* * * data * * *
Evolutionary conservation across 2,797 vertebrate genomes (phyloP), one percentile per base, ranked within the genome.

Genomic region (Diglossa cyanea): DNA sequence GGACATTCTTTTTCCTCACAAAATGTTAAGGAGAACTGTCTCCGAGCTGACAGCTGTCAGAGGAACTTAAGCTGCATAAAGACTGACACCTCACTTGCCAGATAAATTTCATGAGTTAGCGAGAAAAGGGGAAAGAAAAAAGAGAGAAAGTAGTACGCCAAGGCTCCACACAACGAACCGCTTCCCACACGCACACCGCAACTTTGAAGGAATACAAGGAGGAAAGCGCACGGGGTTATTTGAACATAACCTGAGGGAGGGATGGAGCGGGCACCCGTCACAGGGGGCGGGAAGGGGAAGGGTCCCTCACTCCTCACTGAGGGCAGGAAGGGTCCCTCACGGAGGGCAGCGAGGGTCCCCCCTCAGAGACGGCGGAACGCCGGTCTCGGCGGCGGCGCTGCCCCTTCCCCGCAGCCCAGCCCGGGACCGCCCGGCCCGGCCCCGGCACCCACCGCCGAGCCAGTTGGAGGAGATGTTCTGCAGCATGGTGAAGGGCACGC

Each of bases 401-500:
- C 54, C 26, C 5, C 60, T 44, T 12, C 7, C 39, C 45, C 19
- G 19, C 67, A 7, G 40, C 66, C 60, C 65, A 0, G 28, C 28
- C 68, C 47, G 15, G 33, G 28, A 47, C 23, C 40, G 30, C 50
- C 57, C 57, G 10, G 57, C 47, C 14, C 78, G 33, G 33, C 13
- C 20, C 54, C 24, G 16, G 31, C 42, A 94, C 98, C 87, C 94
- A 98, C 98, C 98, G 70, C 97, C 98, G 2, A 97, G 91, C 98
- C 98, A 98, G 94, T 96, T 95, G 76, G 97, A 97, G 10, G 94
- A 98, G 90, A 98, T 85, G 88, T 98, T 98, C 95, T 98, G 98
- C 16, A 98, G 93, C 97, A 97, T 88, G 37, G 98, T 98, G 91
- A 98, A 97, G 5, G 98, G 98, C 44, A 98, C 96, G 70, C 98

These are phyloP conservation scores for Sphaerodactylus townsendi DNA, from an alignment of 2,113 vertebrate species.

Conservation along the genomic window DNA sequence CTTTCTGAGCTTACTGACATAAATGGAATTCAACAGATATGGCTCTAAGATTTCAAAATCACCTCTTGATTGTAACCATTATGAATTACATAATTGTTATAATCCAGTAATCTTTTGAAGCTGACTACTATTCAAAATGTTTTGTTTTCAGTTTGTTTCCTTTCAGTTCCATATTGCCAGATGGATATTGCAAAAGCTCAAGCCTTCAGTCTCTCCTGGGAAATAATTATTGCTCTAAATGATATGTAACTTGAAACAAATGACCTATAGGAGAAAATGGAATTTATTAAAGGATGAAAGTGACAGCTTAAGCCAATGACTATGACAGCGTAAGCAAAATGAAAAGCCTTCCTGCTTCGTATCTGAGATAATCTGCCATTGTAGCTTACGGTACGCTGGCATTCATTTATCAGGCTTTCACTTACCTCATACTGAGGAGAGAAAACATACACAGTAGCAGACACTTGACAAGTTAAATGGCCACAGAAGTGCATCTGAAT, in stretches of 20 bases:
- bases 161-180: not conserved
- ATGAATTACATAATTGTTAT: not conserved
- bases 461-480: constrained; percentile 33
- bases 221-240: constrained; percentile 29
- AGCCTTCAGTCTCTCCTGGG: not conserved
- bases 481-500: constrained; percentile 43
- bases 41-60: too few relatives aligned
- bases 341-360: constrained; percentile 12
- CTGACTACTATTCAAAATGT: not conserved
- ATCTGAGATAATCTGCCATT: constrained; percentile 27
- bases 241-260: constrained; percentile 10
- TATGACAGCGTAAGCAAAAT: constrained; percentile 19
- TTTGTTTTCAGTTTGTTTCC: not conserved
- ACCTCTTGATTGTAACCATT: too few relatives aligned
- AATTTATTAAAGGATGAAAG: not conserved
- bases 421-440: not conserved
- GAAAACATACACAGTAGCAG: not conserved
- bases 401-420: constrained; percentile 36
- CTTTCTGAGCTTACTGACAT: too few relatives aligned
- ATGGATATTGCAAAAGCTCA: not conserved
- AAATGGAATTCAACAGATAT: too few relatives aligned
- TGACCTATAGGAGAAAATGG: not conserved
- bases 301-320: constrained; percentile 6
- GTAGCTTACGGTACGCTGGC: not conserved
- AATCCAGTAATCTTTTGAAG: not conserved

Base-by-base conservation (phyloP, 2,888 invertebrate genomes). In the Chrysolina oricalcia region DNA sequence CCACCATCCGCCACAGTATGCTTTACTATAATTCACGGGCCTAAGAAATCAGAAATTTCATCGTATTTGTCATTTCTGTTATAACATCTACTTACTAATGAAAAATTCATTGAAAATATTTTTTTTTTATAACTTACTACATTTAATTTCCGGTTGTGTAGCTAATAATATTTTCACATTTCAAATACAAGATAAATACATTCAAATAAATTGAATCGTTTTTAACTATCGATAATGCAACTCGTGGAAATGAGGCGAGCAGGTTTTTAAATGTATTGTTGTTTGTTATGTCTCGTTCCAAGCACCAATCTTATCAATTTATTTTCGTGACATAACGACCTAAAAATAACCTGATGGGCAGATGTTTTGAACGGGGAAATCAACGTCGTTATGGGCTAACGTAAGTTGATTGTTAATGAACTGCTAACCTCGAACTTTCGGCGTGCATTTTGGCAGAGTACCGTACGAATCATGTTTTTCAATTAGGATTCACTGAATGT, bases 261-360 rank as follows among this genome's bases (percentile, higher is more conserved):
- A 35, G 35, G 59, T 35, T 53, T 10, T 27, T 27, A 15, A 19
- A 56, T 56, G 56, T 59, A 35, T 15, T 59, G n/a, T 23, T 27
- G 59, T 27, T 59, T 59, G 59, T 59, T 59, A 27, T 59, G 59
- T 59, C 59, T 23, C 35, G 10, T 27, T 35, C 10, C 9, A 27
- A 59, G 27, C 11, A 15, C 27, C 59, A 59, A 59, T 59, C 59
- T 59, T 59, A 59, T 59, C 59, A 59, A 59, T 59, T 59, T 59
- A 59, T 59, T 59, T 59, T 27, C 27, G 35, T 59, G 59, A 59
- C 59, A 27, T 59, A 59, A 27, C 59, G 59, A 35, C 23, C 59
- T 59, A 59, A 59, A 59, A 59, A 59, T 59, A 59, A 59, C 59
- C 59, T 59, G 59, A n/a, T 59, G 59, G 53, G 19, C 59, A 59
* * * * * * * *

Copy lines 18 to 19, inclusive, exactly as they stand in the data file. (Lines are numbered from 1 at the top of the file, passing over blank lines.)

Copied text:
- bases 461-480: constrained; percentile 33
- bases 221-240: constrained; percentile 29